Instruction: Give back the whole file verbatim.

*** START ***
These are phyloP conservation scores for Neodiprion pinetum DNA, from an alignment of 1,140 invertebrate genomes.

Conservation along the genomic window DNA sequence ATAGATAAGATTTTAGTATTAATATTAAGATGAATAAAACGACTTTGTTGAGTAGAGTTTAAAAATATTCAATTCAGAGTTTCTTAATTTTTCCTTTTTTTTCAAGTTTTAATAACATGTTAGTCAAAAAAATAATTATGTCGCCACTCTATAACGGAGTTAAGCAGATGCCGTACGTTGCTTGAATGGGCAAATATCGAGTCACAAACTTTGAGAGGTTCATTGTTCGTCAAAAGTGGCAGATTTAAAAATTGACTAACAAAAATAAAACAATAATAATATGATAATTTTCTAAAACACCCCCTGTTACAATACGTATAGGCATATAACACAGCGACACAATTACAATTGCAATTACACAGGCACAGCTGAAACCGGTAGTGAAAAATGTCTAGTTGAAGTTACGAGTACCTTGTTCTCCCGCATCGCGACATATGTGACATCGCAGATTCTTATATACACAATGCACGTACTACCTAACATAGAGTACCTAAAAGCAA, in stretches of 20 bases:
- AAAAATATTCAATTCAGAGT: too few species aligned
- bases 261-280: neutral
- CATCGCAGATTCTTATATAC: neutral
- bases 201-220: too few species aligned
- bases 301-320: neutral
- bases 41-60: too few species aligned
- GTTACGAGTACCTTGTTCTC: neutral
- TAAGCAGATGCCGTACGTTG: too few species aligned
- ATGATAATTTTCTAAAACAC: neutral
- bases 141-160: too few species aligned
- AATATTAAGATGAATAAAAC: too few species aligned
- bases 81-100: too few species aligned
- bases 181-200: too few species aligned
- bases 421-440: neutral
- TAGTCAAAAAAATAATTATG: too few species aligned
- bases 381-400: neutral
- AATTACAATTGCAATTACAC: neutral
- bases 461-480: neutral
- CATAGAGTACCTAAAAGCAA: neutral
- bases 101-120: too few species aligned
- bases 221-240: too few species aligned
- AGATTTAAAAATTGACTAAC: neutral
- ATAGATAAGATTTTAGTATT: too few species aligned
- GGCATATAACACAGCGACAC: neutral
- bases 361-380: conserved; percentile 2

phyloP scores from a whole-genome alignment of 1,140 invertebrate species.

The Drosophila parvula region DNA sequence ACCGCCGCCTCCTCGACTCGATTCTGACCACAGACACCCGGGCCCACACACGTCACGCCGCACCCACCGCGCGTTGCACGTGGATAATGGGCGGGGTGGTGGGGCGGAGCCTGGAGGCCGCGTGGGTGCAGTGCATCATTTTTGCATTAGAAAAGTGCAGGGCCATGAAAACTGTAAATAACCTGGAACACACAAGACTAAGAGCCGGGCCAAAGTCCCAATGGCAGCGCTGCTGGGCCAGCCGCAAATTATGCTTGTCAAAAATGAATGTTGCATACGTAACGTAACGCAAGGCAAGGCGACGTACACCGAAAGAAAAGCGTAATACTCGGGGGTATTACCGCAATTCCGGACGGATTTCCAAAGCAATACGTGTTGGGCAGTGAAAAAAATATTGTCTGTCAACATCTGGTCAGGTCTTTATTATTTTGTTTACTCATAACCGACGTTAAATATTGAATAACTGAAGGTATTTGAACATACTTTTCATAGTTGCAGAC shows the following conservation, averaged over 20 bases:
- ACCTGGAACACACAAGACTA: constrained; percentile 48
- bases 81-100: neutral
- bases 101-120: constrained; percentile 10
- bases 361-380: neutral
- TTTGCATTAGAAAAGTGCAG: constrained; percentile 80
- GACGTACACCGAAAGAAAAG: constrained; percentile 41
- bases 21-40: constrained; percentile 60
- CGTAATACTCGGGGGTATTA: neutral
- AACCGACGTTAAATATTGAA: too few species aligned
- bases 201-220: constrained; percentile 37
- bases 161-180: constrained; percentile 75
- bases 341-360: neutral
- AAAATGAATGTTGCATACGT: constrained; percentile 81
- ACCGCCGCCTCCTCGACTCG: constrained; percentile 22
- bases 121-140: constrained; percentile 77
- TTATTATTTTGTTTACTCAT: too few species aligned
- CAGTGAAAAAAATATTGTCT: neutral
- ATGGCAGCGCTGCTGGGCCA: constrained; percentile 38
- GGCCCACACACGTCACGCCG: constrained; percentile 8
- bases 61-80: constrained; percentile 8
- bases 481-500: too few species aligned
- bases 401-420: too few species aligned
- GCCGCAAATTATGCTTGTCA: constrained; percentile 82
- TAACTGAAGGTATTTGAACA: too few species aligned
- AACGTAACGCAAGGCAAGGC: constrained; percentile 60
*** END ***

These are phyloP conservation scores for Neodiprion pinetum DNA, from an alignment of 1,140 invertebrate genomes.

Conservation along the genomic window DNA sequence ATAGATAAGATTTTAGTATTAATATTAAGATGAATAAAACGACTTTGTTGAGTAGAGTTTAAAAATATTCAATTCAGAGTTTCTTAATTTTTCCTTTTTTTTCAAGTTTTAATAACATGTTAGTCAAAAAAATAATTATGTCGCCACTCTATAACGGAGTTAAGCAGATGCCGTACGTTGCTTGAATGGGCAAATATCGAGTCACAAACTTTGAGAGGTTCATTGTTCGTCAAAAGTGGCAGATTTAAAAATTGACTAACAAAAATAAAACAATAATAATATGATAATTTTCTAAAACACCCCCTGTTACAATACGTATAGGCATATAACACAGCGACACAATTACAATTGCAATTACACAGGCACAGCTGAAACCGGTAGTGAAAAATGTCTAGTTGAAGTTACGAGTACCTTGTTCTCCCGCATCGCGACATATGTGACATCGCAGATTCTTATATACACAATGCACGTACTACCTAACATAGAGTACCTAAAAGCAA, in stretches of 20 bases:
- AAAAATATTCAATTCAGAGT: too few species aligned
- bases 261-280: neutral
- CATCGCAGATTCTTATATAC: neutral
- bases 201-220: too few species aligned
- bases 301-320: neutral
- bases 41-60: too few species aligned
- GTTACGAGTACCTTGTTCTC: neutral
- TAAGCAGATGCCGTACGTTG: too few species aligned
- ATGATAATTTTCTAAAACAC: neutral
- bases 141-160: too few species aligned
- AATATTAAGATGAATAAAAC: too few species aligned
- bases 81-100: too few species aligned
- bases 181-200: too few species aligned
- bases 421-440: neutral
- TAGTCAAAAAAATAATTATG: too few species aligned
- bases 381-400: neutral
- AATTACAATTGCAATTACAC: neutral
- bases 461-480: neutral
- CATAGAGTACCTAAAAGCAA: neutral
- bases 101-120: too few species aligned
- bases 221-240: too few species aligned
- AGATTTAAAAATTGACTAAC: neutral
- ATAGATAAGATTTTAGTATT: too few species aligned
- GGCATATAACACAGCGACAC: neutral
- bases 361-380: conserved; percentile 2

phyloP scores from a whole-genome alignment of 1,140 invertebrate species.

The Drosophila parvula region DNA sequence ACCGCCGCCTCCTCGACTCGATTCTGACCACAGACACCCGGGCCCACACACGTCACGCCGCACCCACCGCGCGTTGCACGTGGATAATGGGCGGGGTGGTGGGGCGGAGCCTGGAGGCCGCGTGGGTGCAGTGCATCATTTTTGCATTAGAAAAGTGCAGGGCCATGAAAACTGTAAATAACCTGGAACACACAAGACTAAGAGCCGGGCCAAAGTCCCAATGGCAGCGCTGCTGGGCCAGCCGCAAATTATGCTTGTCAAAAATGAATGTTGCATACGTAACGTAACGCAAGGCAAGGCGACGTACACCGAAAGAAAAGCGTAATACTCGGGGGTATTACCGCAATTCCGGACGGATTTCCAAAGCAATACGTGTTGGGCAGTGAAAAAAATATTGTCTGTCAACATCTGGTCAGGTCTTTATTATTTTGTTTACTCATAACCGACGTTAAATATTGAATAACTGAAGGTATTTGAACATACTTTTCATAGTTGCAGAC shows the following conservation, averaged over 20 bases:
- ACCTGGAACACACAAGACTA: constrained; percentile 48
- bases 81-100: neutral
- bases 101-120: constrained; percentile 10
- bases 361-380: neutral
- TTTGCATTAGAAAAGTGCAG: constrained; percentile 80
- GACGTACACCGAAAGAAAAG: constrained; percentile 41
- bases 21-40: constrained; percentile 60
- CGTAATACTCGGGGGTATTA: neutral
- AACCGACGTTAAATATTGAA: too few species aligned
- bases 201-220: constrained; percentile 37
- bases 161-180: constrained; percentile 75
- bases 341-360: neutral
- AAAATGAATGTTGCATACGT: constrained; percentile 81
- ACCGCCGCCTCCTCGACTCG: constrained; percentile 22
- bases 121-140: constrained; percentile 77
- TTATTATTTTGTTTACTCAT: too few species aligned
- CAGTGAAAAAAATATTGTCT: neutral
- ATGGCAGCGCTGCTGGGCCA: constrained; percentile 38
- GGCCCACACACGTCACGCCG: constrained; percentile 8
- bases 61-80: constrained; percentile 8
- bases 481-500: too few species aligned
- bases 401-420: too few species aligned
- GCCGCAAATTATGCTTGTCA: constrained; percentile 82
- TAACTGAAGGTATTTGAACA: too few species aligned
- AACGTAACGCAAGGCAAGGC: constrained; percentile 60